This article is misleading and is a perfect example of misinformation about golf. Any serious discussion of distance is far from just loft on the driver…

The stiffness of the shaft, the torque, and the kick point on the shaft are important variables to say the least. The launch angle is what we’re really talking about with loft anyway.

Simply making a blanket statement that more loft equals more distance is garbage. Complete garbage. And it’s this type of garbage that “assists” layman golfers to get on the wrong track and spread crap to other layman golfers.

What this article should state is that more loft CAN lead to more distance….depending on launch angle, kick point on the shaft, and shaft stiffness relative to swing speed…and launch angle.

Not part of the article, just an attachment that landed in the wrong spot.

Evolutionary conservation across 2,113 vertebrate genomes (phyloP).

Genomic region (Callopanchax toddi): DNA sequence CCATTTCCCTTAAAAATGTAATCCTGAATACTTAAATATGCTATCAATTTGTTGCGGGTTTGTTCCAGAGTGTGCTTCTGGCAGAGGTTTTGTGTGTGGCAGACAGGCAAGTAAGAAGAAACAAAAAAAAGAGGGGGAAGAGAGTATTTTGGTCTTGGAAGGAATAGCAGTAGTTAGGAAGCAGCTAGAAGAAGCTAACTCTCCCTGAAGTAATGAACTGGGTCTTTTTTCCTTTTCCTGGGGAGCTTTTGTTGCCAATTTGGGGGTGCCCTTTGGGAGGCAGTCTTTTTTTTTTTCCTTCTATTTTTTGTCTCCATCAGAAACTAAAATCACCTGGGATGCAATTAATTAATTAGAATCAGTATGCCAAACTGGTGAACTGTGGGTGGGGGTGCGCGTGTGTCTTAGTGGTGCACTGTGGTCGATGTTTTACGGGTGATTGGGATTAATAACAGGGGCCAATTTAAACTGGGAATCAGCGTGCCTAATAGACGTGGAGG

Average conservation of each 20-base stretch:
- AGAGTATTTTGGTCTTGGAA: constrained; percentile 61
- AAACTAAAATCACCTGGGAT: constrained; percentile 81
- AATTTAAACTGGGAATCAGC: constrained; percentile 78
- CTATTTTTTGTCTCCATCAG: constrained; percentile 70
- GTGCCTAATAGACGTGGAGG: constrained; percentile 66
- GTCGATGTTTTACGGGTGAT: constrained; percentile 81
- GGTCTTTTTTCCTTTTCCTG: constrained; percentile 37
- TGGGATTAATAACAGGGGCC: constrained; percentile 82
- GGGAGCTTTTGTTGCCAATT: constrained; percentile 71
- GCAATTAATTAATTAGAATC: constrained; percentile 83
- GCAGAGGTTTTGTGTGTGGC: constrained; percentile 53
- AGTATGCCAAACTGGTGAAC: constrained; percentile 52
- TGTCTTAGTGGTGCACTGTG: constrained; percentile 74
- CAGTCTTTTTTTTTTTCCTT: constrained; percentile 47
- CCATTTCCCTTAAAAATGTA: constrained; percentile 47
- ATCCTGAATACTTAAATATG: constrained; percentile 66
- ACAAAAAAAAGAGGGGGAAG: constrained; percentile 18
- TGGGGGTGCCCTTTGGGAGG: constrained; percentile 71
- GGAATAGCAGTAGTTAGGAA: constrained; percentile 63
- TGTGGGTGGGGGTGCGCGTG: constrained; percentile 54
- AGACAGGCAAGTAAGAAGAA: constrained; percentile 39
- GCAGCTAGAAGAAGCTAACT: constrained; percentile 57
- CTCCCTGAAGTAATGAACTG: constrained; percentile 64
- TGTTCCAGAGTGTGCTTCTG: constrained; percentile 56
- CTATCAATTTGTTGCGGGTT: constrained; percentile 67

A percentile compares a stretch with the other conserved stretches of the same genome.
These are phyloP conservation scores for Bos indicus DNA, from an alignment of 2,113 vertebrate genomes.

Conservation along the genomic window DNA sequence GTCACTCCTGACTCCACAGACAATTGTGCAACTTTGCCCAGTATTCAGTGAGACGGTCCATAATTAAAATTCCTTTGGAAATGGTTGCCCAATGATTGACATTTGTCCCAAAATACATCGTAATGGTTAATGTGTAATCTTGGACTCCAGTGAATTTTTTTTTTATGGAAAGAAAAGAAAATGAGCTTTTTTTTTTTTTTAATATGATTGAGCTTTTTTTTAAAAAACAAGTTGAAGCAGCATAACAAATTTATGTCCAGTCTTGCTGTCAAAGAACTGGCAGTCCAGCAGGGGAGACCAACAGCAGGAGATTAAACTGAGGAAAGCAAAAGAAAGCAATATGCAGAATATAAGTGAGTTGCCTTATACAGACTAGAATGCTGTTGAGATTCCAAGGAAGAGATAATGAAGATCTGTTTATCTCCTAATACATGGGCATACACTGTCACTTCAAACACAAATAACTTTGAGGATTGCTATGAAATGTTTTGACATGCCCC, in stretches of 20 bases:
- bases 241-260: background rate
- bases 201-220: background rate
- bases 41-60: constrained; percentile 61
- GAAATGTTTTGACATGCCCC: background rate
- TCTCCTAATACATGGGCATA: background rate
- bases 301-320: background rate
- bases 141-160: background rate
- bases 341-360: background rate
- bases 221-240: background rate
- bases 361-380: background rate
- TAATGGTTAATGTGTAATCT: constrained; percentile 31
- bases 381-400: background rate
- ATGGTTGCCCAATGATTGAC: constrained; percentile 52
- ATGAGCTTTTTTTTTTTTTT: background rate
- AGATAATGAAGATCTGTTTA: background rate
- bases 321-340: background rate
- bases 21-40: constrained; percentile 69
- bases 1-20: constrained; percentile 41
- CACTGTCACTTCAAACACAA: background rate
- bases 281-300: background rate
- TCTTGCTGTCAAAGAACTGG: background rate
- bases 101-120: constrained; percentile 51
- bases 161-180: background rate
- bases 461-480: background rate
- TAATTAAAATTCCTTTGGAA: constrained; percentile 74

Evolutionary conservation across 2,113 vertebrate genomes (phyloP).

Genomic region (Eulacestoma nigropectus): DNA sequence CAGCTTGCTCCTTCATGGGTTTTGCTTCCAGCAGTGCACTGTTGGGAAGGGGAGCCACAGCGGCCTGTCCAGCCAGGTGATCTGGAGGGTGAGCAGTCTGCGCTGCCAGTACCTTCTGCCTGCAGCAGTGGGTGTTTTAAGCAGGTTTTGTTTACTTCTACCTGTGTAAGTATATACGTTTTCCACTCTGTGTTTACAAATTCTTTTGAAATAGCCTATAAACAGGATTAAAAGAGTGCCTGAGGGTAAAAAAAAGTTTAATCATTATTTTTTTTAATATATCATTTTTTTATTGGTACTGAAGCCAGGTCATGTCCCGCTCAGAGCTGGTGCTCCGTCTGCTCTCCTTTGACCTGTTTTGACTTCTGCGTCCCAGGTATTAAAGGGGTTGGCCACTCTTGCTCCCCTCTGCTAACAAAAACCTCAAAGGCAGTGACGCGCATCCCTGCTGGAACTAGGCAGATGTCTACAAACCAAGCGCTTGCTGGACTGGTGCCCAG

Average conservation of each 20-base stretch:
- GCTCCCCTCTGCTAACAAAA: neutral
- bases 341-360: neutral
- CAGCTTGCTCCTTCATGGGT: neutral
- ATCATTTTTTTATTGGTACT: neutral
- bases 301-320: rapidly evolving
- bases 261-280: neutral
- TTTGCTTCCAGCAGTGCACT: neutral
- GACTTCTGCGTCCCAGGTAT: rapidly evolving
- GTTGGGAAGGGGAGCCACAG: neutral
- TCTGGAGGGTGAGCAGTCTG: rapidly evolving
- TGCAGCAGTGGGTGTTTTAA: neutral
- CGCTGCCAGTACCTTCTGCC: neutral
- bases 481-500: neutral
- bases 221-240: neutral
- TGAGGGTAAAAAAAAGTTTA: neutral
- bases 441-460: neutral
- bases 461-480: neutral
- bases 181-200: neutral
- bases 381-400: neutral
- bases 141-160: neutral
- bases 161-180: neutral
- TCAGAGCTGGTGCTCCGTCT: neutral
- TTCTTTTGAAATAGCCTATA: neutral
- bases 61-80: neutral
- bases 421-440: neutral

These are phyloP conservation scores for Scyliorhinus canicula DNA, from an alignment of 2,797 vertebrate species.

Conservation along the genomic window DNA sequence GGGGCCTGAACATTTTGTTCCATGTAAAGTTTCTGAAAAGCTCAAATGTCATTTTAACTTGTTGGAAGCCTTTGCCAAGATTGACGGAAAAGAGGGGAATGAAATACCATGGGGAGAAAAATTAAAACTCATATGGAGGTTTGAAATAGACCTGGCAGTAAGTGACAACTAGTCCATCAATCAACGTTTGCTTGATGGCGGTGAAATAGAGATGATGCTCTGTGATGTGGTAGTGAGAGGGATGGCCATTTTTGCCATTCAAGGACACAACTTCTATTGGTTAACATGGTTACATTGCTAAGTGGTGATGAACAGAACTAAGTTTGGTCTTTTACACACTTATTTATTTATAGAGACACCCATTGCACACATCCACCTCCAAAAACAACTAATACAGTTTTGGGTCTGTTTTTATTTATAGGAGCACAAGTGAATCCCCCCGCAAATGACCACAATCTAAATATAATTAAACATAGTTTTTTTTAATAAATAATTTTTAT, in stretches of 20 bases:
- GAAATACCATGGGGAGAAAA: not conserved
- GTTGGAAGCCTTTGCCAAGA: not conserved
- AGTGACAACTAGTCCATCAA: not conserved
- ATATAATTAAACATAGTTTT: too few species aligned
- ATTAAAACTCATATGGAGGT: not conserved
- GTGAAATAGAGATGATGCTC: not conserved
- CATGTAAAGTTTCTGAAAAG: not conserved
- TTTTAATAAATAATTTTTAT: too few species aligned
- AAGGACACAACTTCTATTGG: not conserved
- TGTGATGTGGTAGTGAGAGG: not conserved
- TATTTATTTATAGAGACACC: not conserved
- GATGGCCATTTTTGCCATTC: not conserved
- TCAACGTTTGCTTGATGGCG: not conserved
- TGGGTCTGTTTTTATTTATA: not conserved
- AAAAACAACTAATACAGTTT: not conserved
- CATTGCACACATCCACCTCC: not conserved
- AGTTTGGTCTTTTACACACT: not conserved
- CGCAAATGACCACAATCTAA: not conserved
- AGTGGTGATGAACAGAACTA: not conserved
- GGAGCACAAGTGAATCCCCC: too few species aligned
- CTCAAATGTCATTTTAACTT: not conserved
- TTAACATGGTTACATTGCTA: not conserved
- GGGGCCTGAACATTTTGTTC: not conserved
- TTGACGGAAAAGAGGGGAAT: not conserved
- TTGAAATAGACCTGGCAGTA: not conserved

And all amateurs should have their shafts tested because the off the rack shafts are rarely correct. All manufacturers have their own version of “regular” or “stiff”…an Adams “regular” is different than a Callaway which is different than a Ping. An industry standard is necessary but lacking.

Distance is a complex amalgamation of many different factors. Blanket statements like “more loft means more distance” is WRONG. And it has already lead some in this thread to buy a driver based on loft. Which is a shame when so many people struggle with the sport as it is…

April 18, 2013 at 12:05 am
(30) Sam Painter says:

I’m 66 and declining fast. At a Taylor Made club fitting, one of their pro’s adjusted my Rocketbalz II from 10.5 to 12.0. Suddenly my drives flew higher, stayed in the air longer, and seemed less inclined to stray from the fairway.

Everyone who has commented to the effect that golfers’ swings vary are correct. What I would recommend is to go to a Club Fitting and watch what happens when you hit with various lofts and with various shafts. I think this is the best way to determine what is best for your swing.

June 11, 2013 at 5:05 pm